Thursday, August 27, 2015

Nigerian IDPs and 2015 World Humanitarian Day

“In a world that is ever more digitally connected, each of us has the power and responsibility to inspire our fellow human beings to act to help others and create a more humane world”
– UN Secretary-General, Ban Ki-moon
Last Wednesday, August 19, was the United Nations’ World Humanitarian Day. This year’s theme was, “Inspiring the World’s Humanity.” According to the UN, the World Humanitarian Day is a time to recognise those who face danger and adversity in order to help others. The day was designated by the UN General Assembly to coincide with the anniversary of the 2003 bombing of the UN headquarters in Baghdad, Iraq. It is also an opportunity to celebrate the spirit that inspires humanitarian work around the globe.
In Nigeria, the day was observed with seminars, conferences and roundtables. At one of such events organised by the National Emergency Management Agency last Wednesday in Abuja, the UN Resident Coordinator for Nigeria, Mr. Daouda Toure, raised a red flag about the worrying situation of the Internally Displaced Persons the country currently harbours. He was quoted as saying that Nigeria at present has the highest number of IDPs in the world. Hear him: “We need to remind everyone that 1.5 million displaced people are part of the biggest figures as we speak today in the world. So the highest number of displaced people today in the world is in Nigeria. It is not in the Islamic State of Iraq and Syria or in any other part of the world. It is here in Nigeria and we need to do something about it.”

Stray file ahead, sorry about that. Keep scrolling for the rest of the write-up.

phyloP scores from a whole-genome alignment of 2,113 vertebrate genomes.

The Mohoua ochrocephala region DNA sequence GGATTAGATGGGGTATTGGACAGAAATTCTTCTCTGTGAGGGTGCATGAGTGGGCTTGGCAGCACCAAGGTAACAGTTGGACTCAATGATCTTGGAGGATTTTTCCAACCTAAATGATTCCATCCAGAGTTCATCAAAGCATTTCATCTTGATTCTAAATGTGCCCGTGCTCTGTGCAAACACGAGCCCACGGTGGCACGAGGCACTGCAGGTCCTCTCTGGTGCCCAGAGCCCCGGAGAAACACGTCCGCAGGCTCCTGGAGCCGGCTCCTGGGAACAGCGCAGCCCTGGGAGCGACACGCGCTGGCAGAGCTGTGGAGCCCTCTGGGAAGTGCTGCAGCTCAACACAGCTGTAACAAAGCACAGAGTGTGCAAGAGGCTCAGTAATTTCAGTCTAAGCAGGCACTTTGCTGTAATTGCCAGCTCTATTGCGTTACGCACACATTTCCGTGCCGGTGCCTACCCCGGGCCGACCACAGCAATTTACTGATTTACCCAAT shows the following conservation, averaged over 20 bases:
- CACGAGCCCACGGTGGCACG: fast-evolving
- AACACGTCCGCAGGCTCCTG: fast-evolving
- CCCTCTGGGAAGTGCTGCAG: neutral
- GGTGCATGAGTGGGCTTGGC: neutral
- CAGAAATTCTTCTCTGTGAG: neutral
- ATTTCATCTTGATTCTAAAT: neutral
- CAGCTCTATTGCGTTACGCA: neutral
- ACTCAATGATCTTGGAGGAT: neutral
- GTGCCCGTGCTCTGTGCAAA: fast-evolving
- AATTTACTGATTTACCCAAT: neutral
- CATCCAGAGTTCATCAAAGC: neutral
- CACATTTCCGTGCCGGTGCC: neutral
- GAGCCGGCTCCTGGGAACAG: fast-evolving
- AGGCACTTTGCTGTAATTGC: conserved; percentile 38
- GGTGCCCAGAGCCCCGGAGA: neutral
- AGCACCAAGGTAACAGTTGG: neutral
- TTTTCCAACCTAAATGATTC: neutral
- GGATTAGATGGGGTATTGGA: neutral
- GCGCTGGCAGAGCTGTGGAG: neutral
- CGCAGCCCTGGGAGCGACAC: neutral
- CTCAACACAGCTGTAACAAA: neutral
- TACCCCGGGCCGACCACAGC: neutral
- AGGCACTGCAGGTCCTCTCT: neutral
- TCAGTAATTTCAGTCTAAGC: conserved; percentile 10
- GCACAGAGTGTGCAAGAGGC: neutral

There you are! Our dear country has the gold medal in refugee status in the world. What an unenviable position! Toure did not just tell us the magnitude of the IDP challenge this country faces, he charged us to do something about it. The UN Resident Representative enjoined all and sundry to help out the IDPs in any way possible. He noted that, “Many of them have lost their sources of livelihood and it will be difficult for them to find their feet. This is one reason why we should mobilise ourselves and resources to assist those directly affected by the activities of insurgents and is one of the key reasons for the World Humanitarian Day.”